Monday, November 23, 2015

NEW UPDATE FOR DUI WEBSITE

Attorney Michael Zarrella is pleased to announce the most recent update for his DUI website is now available for viewing.  The update includes the most recent DUI news and laws.  The Rhode Island DUI laws have changed dramatically over the past few years. The new update includes, but is not limited to, the new DUI law regarding the interlock system for DUIs as well as refusals.  This update’s goal is to help people understand the DUI and refusal law,  as well as giving the legal community a reference for DUI defenses.  If you are in the need for a DUI lawyer visit my website at www.ridrunkdrivingattorney.com or call me at 401-523-5271

Tuesday, April 28, 2015

Winning a DUI case even with a failed breathtest

    Most people think that if you failed a breath test you can never beat a DUI charge.  This is simply not true.  Numerous defenses in DUI cases have always been there, but now more than ever,  a failed breath test may not lead to a DUI conviction.  The new law on DUI and refusals allowed the judges and magistrates in the traffic court to lower a person’s suspension on a refusal to 30 days, as long as the drivers have an ignition interlock system installed in their car.  This law was added so that drivers would not have to lose their license for the mandatory 6 months to 1 year, which in turn would often cause the drivers to lose their jobs in addition to their livelihood.  In return, the State would benefit by not allowing people that have been drinking to start their cars, through the requirement of the installation of an ignition interlock device in their car for a period of up to 2 years.  
    The requirement of the installation of the device, was supposed to be helpful to everyone because drivers that refused a test could keep their jobs and the citizens of Rhode Island would be safer because drunk drivers would not be able to start their cars and drive even if they just had one or two drinks.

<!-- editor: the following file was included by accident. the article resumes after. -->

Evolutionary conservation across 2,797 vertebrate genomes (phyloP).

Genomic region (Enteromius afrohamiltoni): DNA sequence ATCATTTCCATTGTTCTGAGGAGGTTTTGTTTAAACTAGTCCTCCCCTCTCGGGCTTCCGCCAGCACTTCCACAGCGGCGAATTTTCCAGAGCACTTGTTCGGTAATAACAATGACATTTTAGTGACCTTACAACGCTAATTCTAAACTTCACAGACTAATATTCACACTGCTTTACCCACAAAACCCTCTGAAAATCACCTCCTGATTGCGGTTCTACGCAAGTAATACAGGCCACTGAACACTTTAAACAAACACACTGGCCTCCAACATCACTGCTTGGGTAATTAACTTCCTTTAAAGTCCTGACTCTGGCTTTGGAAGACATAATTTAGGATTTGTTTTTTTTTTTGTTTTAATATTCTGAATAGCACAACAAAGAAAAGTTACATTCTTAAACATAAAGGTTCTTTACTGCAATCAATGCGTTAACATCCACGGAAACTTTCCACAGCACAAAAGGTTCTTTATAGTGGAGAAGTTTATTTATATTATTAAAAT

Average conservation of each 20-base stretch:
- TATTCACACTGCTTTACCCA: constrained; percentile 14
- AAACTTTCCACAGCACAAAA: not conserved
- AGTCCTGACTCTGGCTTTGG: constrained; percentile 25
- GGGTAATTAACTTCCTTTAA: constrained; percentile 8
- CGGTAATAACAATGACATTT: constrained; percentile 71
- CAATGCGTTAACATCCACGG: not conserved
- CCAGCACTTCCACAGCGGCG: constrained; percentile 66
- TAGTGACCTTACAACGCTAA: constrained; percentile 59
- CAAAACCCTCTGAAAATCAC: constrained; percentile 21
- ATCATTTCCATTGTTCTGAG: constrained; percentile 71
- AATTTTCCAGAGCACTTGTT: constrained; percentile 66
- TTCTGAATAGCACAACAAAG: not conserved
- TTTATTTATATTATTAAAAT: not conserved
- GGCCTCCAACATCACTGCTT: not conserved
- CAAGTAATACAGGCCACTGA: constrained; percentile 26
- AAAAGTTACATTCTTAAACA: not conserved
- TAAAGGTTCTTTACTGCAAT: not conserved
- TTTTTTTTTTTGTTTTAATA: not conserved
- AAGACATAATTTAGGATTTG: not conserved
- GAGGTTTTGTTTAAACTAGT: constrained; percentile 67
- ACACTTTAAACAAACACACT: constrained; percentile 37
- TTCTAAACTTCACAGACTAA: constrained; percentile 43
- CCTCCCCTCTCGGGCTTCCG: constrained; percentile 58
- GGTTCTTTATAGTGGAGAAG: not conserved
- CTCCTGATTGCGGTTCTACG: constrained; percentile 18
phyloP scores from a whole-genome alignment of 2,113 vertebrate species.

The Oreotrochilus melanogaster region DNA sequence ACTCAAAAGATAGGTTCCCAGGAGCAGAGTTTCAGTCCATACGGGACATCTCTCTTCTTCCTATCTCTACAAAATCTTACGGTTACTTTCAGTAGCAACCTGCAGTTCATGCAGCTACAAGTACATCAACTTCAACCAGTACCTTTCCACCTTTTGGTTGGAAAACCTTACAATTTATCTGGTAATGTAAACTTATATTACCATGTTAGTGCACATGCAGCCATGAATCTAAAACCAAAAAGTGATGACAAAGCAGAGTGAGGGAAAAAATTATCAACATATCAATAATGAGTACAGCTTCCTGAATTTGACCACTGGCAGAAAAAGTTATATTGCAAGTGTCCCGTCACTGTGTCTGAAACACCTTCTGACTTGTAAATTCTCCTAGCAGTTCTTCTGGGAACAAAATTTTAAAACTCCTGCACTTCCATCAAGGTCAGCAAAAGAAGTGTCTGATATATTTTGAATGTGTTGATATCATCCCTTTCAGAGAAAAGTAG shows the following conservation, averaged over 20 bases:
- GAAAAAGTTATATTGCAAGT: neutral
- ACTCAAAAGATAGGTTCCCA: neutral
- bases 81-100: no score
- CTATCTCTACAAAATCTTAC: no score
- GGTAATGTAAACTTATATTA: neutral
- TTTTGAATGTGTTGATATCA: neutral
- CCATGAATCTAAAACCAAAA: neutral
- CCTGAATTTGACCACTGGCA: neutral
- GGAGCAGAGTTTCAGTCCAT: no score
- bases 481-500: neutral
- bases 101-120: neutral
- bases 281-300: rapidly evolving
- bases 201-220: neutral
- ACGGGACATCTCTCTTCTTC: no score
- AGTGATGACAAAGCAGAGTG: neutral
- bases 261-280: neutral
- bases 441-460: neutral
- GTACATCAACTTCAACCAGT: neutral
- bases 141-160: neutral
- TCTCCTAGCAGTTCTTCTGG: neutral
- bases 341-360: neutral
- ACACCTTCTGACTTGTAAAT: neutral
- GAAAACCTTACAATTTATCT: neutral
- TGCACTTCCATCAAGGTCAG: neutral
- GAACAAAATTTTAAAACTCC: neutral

However, a defective form called “Rights for Use at Station” was submitted to all the Rhode Island police departments from the Rhode Island Attorney General’s Office.  As a result, a real legal question has arisen as to whether all DUI breath test cases are valid and whether their results are now in jeopardy of being excluded from the evidence.  The problem arises in that the “Rights for Use at Station” form is misleading in that it tells drivers that if they do not take the breath test their license will be suspended for a period of  6 months to 1 year.  This is no longer true.  The new law CLEARLY allows a defendant the possibility of getting his or her  license back as soon as 30 days provided that they get an ignition interlock system installed.  In addition, the defendant could also get what is called a “works license” even during the license suspension.  Because this form does not provide the defendant accurate information with respect to their legal rights, the defendant may have been misguided in taking a breath test because they feared the inaccurate penalties of refusing a breathalyzer test which were contained on the form.  Due to this inaccuracy, an argument can be made that the breath test against the defendant was misinformed therefore cannot be used against them.  If the breath test results are suppressed in a DUI case, the State will have a very difficult time in proving a DUI.  This problem with the form  has lead to numerous city and town solicitors reducing DUI’s to lesser charges.   If you have been arrested for a DUI, you need to call a Rhode Island DUI lawyer immediately.